Contenders in Alaska's annual Iditarod Sled Dog Race are used to harsh conditions — blizzards that wipe out visibility and temperatures that plunge far below zero — as they make their way along 1,100 miles of trails over eight or nine days of competition.
But, on Tuesday, race organizers announced that the starting point of this year's race will be moved due to a lack of snow, a change that has happened only one other time in the race's 43-year history, in 2003.
"While some snow did fall east of the Alaska Range over the past couple of weeks, other parts of the trail, in very critical areas, did not get much or any of it," Iditarod CEO Stan Hooley said.
The famous sledding competition, which offers the highest cash prize of any race in the sport, is set to begin on the morning of March 7th in Anchorage with a ceremonial 11-mile leg. The actual racing traditionally begins the next day, in Willow, in what's known as the restart.
A helicopter flyover of the route revealed that key parts of the trail lacked snow, so the board unanimously voted to move the restart to Fairbanks, about 300 miles further north. The race will start a day later, on March 9, due the time needed to move the teams and supplies to the right places.
"Certain parts of the trail, low snow or no snow isn't a deal breaker," Hooley told KTVA Alaska. "Then certain sections, the Dalzell Gorge particularly, it's a big problem. And as unfavorable as conditions were by the time the race went through that section of the trail last year, it's even worse this year."
The two-mile Dalzell Gorge comes toward the end of a 32-mile leg early in the race, after a 200-foot downhill drop and a sign marked "Watch Your Ass." Lack of snow and flowing water in the creek that runs through the gorge can cause trouble for the mushers. Organizers removed this section from the race.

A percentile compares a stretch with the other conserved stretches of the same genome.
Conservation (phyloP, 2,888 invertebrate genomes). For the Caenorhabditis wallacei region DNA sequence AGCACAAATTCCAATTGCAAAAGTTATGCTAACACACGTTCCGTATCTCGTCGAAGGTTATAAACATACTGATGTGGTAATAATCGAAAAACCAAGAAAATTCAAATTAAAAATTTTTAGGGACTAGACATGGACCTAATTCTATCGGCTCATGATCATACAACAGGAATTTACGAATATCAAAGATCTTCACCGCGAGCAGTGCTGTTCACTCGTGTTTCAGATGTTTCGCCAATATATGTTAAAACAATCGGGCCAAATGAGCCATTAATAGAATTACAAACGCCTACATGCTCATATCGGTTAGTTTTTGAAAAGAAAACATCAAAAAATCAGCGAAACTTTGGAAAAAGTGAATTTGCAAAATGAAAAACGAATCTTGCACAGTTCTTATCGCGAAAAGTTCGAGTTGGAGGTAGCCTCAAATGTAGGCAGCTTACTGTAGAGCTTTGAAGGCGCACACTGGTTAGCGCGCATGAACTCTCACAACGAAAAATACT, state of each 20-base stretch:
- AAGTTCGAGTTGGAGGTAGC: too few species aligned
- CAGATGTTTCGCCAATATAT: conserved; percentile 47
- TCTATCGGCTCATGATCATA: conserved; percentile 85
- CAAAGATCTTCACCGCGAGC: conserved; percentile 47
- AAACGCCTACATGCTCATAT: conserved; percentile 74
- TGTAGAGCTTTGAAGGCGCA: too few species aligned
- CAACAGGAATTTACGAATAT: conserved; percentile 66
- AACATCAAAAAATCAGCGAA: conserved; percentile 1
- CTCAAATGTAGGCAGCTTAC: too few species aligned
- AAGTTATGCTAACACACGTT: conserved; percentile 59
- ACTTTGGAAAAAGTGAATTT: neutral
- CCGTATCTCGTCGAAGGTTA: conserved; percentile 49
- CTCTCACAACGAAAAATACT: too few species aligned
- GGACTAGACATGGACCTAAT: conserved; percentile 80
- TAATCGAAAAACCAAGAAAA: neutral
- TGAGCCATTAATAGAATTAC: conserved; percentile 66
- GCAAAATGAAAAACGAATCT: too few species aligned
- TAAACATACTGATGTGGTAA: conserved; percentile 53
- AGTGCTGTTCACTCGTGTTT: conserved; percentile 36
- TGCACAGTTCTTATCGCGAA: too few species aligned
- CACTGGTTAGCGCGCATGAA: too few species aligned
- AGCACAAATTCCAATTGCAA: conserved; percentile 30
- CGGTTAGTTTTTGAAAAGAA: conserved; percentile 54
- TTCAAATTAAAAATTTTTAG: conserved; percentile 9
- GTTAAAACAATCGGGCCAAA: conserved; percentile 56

'If you're going over bare ground, it takes a toll, and the last thing you want to do is harm your dogs.'
The race also requires crossing several rivers and small streams. In warm weather, mushers and their teams risk falling through weak ice.
"The mushers are probably very interested in moving the race, because there are certain parts of the race where if there isn't snow it's really rough on the dogs, really rough on the sleds," Craig Fleener, Arctic Policy Advisor to Alaska's governor, told VICE News. "If you're going over bare ground, it takes a toll ,and the last thing you want to do is harm your dogs."
Just under 20 inches of snow have fallen in Anchorage this winter, according to data from the Alaska Climate Research Center. The average for this time of year is about 44 inches.
Across the state, 18 days in January had temperatures above the 30-year average, with a monthly mean temperature nearly four degrees higher than usual.
Several new records were set for daily high temperatures in November, December, and January, mostly in the southeastern portion of the state. No new record lows were set.
"I think there is a trend toward increasing temperatures here in Alaska and in the Arctic in general, but from year to year the weather itself can be very variable," Alice Edwards of Alaska's Department of Environmental Conservation, told VICE News. "Our January in particular was very much warmer than normal across much of the state."
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